Joey Shulman, DC, RNCP
From birth on, a child enters a rapid state of growth both physically and mentally in terms of brain function and neurological developmen.
From birth on, a child enters a rapid state of growth both physically and mentally in terms of brain function and neurological development. Certain factors promote this growth such as proper nourishment, additional supplementation with minerals and vitamins, regular exercise, reading, and age appropriate play.
Other factors can hinder and even degrade proper growth and development such as environmental toxins, a lack of stimulation and as a recent study shows-television!
A study published in the April 2004 issue of Pediatrics, the journal of the American Academy of Pediatrics, found that for each hour of television that preschoolers watched per day, their risk of developing later childhood attention problems such as attention deficit hyperactivity disorder (AD(H)D) and Attention Deficit Disorder (ADD) increased by almost 10 percent. In fact, it was found that the more television children watch between the ages of one and three, the greater their risk of having attention problems at age seven-the age when AD(H)D is typically first diagnosed. These findings are significant as the early years of brain development are critical to proper neurological development. According to a recent report appearing in Time magazine (January 2004), Stephen Hinshaw from the University of California stated, "We know that the frontal lobes, which manage both feeling and thought, don't fully mature until age 30."
When you are in an alert, active, and attentive state, the brain normally functions using beta waves. In a matter of 30 seconds of watching television, your brain waves switch from beta waves to alpha waves. Alpha wave activity is indicative of a lack of attention and focus and below the threshold of consciousness. Unfortunately, in recent years, we have entered what I refer to as a "Nintendo era" where children are sitting longer than ever before in front of the computer or television. Consider some of the following statistics:
How Prevalent is AD(H)D?
The number of young children diagnosed with AD(H)D is growing at an alarming rate. In the past twenty years, AD(H)D has become North America's leading childhood psychiatric disorder. The diagnosis has grown from 500,000 in 1985 to between five and seven million today. AD(H)D is diagnosed four times more frequently in boys than girls and can even occur in the adult population.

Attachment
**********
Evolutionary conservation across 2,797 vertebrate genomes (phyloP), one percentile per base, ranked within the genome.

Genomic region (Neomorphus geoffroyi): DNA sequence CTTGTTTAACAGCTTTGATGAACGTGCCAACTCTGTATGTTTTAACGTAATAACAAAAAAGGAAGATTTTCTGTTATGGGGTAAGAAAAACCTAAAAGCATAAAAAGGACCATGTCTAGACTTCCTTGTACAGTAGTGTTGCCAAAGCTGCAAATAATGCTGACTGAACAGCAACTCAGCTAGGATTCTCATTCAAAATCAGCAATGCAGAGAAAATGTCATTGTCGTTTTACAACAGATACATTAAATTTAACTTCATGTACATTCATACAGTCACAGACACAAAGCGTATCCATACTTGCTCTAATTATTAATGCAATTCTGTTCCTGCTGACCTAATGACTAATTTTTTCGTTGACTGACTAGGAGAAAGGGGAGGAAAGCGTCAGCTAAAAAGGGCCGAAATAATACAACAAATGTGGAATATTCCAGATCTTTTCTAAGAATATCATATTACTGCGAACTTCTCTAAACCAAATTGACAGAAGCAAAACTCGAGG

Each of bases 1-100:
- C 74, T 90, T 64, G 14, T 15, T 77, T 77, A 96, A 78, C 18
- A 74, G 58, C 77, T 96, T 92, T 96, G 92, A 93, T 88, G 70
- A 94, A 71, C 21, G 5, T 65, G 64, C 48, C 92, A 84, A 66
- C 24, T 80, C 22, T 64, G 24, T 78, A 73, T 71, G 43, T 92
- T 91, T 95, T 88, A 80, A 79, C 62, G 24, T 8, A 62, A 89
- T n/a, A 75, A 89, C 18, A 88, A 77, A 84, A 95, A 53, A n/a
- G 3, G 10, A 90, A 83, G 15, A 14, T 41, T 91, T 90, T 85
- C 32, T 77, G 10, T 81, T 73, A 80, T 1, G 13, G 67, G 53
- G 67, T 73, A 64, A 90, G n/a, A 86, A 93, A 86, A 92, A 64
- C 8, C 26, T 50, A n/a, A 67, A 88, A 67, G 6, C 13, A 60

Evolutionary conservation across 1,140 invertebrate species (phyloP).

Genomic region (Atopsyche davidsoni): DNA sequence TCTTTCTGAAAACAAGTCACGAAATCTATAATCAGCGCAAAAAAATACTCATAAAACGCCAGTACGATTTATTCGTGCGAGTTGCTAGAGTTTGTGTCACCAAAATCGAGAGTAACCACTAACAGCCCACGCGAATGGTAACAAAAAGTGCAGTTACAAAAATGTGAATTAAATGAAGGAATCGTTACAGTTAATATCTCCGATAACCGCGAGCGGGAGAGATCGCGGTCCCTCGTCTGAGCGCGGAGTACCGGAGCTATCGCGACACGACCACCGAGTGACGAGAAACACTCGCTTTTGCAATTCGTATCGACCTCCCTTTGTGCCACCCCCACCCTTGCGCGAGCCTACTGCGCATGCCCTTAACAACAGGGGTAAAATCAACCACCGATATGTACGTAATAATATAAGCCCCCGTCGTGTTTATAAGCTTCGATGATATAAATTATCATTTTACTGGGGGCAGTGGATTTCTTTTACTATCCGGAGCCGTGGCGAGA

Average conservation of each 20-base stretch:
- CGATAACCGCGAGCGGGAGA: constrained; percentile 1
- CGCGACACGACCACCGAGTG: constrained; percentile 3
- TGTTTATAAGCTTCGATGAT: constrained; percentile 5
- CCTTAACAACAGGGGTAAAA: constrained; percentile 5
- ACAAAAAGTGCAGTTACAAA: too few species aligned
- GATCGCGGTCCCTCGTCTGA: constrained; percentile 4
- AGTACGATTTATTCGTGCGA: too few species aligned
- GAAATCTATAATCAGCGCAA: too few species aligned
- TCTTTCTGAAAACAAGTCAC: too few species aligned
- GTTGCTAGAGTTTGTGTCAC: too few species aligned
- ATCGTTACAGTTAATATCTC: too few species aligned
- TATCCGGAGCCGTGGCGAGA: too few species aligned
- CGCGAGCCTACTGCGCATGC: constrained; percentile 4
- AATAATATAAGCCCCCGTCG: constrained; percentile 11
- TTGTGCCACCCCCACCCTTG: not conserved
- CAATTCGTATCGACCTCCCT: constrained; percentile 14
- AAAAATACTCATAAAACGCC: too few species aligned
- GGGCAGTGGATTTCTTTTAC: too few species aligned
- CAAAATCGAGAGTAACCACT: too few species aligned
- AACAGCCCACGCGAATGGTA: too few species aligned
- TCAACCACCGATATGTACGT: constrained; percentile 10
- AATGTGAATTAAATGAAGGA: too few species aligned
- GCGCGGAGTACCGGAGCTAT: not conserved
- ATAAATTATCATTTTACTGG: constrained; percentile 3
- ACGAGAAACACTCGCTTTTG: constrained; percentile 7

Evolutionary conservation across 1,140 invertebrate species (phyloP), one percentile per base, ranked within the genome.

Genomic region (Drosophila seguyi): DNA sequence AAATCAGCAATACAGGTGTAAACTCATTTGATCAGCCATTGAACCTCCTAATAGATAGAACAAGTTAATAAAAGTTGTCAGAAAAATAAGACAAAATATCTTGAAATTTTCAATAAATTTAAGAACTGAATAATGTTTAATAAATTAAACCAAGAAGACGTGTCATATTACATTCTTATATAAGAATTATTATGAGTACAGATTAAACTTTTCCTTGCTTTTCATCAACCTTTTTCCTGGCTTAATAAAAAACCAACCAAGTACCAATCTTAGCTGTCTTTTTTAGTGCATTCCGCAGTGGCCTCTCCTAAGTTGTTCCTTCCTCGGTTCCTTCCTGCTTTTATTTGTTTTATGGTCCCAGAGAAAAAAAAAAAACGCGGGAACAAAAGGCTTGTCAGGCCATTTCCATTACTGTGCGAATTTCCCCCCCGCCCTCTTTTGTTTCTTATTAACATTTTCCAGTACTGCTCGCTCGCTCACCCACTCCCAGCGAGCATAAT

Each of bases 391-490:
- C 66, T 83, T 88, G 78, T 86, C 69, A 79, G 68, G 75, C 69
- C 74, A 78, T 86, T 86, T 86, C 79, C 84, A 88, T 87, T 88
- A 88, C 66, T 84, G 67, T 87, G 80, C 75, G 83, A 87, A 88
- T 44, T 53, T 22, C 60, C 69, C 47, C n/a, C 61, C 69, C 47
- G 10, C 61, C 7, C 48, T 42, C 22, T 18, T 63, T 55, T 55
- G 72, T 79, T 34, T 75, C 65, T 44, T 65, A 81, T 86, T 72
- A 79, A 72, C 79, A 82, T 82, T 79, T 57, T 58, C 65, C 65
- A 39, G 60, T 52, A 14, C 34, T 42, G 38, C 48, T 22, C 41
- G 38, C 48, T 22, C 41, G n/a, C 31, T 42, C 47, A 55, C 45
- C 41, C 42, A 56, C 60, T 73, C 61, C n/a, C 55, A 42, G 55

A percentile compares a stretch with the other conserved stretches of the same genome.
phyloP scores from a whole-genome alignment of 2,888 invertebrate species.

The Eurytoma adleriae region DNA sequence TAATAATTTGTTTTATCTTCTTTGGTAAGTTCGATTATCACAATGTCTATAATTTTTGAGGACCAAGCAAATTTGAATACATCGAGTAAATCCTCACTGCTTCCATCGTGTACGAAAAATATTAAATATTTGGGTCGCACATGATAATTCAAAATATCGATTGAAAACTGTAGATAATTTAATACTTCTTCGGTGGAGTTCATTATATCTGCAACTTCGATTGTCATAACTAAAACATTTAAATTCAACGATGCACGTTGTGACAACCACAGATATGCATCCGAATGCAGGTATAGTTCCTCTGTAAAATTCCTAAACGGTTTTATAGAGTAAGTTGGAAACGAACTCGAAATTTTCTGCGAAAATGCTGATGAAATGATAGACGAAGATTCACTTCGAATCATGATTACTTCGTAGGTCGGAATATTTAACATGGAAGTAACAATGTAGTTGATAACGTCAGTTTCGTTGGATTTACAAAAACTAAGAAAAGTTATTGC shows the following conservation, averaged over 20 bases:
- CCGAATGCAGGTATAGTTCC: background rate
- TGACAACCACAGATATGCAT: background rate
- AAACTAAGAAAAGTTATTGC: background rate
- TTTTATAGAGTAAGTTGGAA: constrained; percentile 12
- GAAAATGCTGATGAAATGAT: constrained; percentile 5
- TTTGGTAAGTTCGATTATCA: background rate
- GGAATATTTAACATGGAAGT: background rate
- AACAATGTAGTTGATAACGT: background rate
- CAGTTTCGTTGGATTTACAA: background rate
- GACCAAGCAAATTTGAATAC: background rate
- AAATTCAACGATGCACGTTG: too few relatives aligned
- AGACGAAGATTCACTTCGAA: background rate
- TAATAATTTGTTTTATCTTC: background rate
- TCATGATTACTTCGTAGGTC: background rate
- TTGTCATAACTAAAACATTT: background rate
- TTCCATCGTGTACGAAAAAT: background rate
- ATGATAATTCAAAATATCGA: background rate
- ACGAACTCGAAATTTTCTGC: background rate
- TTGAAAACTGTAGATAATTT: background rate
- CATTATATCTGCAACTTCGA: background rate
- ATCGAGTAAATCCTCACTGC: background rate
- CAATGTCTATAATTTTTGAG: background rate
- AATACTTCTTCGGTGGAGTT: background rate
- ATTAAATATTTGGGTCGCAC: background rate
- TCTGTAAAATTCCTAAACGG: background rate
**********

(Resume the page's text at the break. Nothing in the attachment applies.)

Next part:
The first line of treatment typically chosen by the allopathic model is to treat AD(H)D with the stimulant drug called methylphenidate, otherwise known as Ritalin. Up to 90 percent of children diagnosed with AD(H)D receive a prescription for Ritalin. Ritalin is a class II narcotic drug, which means it is in the same category as cocaine and potent barbiturates and opiates. Class II narcotics have the greatest potential for addiction and abuse. Along with the increase in diagnosis of AD(H)D, the prescriptions of Ritalin have also risen dramatically. Use of Ritalin has increased by 700 percent since 1990 and 90 percent of the world's Ritalin is used in North America.
What is a Parent to Do?
Due to the addictive nature and significant side effects of Ritalin, including anorexia and insomnia, its use should be saved as a last resort. One should first look at their child's potential environmental irritants, school-based problems, food allergies, poor nutrition, or deficiencies in vital fats and minerals.
The key is also to focus on prevention by providing the right supplements and food choices and by monitoring television-viewing hours. Consider some of the following steps parents can take for children at any age: